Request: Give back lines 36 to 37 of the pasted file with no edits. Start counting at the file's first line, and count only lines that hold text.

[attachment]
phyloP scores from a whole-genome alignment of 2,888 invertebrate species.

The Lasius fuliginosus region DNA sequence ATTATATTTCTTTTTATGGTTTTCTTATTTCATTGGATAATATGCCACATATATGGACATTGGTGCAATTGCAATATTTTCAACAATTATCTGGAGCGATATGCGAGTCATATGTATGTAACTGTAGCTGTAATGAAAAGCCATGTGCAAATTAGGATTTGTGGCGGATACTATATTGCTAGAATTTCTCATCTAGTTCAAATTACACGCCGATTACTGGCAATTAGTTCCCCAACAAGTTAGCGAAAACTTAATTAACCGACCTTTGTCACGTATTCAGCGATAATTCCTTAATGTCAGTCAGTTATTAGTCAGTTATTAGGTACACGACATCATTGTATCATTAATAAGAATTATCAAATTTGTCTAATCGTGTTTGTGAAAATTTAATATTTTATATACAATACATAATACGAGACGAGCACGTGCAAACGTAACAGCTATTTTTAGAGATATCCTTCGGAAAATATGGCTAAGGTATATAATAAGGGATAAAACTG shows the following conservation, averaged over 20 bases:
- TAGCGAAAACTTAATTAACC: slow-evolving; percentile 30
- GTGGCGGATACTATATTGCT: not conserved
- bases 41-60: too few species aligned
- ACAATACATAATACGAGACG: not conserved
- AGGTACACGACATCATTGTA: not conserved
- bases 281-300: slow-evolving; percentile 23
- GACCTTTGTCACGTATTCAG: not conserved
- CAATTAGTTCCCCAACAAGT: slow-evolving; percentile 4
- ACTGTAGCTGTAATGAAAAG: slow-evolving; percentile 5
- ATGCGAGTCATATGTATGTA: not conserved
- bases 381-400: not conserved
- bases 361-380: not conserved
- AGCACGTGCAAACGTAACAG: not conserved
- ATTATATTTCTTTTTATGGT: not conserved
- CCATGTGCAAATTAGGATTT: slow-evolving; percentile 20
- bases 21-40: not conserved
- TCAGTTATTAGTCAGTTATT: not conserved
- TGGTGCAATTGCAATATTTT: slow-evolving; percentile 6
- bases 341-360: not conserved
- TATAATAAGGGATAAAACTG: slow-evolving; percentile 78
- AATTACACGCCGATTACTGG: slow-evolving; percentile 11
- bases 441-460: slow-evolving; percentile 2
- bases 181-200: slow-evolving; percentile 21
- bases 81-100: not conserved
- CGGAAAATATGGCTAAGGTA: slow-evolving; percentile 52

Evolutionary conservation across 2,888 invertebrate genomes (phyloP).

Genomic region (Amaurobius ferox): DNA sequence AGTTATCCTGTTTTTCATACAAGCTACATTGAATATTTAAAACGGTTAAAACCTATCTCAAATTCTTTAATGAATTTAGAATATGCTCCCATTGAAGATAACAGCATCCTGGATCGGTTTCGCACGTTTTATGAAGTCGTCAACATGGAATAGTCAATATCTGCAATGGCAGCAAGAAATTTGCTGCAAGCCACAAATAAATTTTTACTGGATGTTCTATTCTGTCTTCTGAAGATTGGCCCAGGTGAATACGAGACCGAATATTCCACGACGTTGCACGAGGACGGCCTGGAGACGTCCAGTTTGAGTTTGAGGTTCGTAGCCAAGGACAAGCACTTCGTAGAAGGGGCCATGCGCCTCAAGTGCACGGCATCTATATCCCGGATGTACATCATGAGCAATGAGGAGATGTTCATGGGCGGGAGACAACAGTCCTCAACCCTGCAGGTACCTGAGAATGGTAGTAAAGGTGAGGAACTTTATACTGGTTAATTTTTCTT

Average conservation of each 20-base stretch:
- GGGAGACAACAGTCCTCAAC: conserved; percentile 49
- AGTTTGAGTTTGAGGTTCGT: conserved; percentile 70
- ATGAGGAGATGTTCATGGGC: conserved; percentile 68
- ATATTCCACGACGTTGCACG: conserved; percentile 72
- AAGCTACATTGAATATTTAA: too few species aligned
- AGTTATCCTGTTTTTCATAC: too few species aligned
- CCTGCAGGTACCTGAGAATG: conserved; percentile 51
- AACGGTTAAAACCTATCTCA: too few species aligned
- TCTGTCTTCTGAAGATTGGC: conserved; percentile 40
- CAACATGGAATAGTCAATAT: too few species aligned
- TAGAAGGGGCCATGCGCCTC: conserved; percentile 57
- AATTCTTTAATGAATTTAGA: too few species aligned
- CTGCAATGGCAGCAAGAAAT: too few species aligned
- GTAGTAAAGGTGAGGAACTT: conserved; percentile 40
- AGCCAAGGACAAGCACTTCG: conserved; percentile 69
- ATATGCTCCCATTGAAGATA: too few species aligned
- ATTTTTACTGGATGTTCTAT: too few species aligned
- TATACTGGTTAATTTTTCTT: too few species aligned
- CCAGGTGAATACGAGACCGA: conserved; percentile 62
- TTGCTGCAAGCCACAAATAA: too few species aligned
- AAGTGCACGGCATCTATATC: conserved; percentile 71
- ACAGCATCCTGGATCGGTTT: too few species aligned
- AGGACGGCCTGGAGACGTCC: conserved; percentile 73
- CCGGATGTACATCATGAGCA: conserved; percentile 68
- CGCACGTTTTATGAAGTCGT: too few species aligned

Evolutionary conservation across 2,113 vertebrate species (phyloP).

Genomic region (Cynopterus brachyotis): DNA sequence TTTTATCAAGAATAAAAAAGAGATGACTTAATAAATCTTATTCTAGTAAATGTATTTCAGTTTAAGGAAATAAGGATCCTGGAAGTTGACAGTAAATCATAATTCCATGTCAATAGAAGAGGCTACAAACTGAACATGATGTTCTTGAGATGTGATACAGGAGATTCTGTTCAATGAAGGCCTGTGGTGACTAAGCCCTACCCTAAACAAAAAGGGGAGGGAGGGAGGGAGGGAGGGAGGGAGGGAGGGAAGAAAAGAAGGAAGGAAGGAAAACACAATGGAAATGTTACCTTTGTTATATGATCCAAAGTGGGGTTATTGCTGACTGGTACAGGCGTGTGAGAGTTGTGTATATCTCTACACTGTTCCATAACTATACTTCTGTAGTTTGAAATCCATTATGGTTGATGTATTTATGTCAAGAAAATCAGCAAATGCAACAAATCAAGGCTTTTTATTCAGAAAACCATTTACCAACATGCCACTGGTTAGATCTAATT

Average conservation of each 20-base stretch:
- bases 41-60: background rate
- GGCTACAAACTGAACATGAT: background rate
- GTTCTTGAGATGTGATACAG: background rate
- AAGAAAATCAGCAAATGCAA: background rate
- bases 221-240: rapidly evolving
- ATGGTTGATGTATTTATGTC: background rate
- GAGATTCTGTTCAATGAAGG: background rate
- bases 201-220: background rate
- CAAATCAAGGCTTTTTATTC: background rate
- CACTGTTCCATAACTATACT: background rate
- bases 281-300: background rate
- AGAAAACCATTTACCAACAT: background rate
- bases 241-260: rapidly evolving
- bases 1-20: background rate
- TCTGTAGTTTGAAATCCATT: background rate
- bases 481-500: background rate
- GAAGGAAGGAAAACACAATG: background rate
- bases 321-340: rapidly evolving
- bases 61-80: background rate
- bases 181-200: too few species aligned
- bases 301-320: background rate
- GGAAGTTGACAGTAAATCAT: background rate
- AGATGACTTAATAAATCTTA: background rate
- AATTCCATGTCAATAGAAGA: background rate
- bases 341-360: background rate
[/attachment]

- AGTTATCCTGTTTTTCATAC: too few species aligned
- CCTGCAGGTACCTGAGAATG: conserved; percentile 51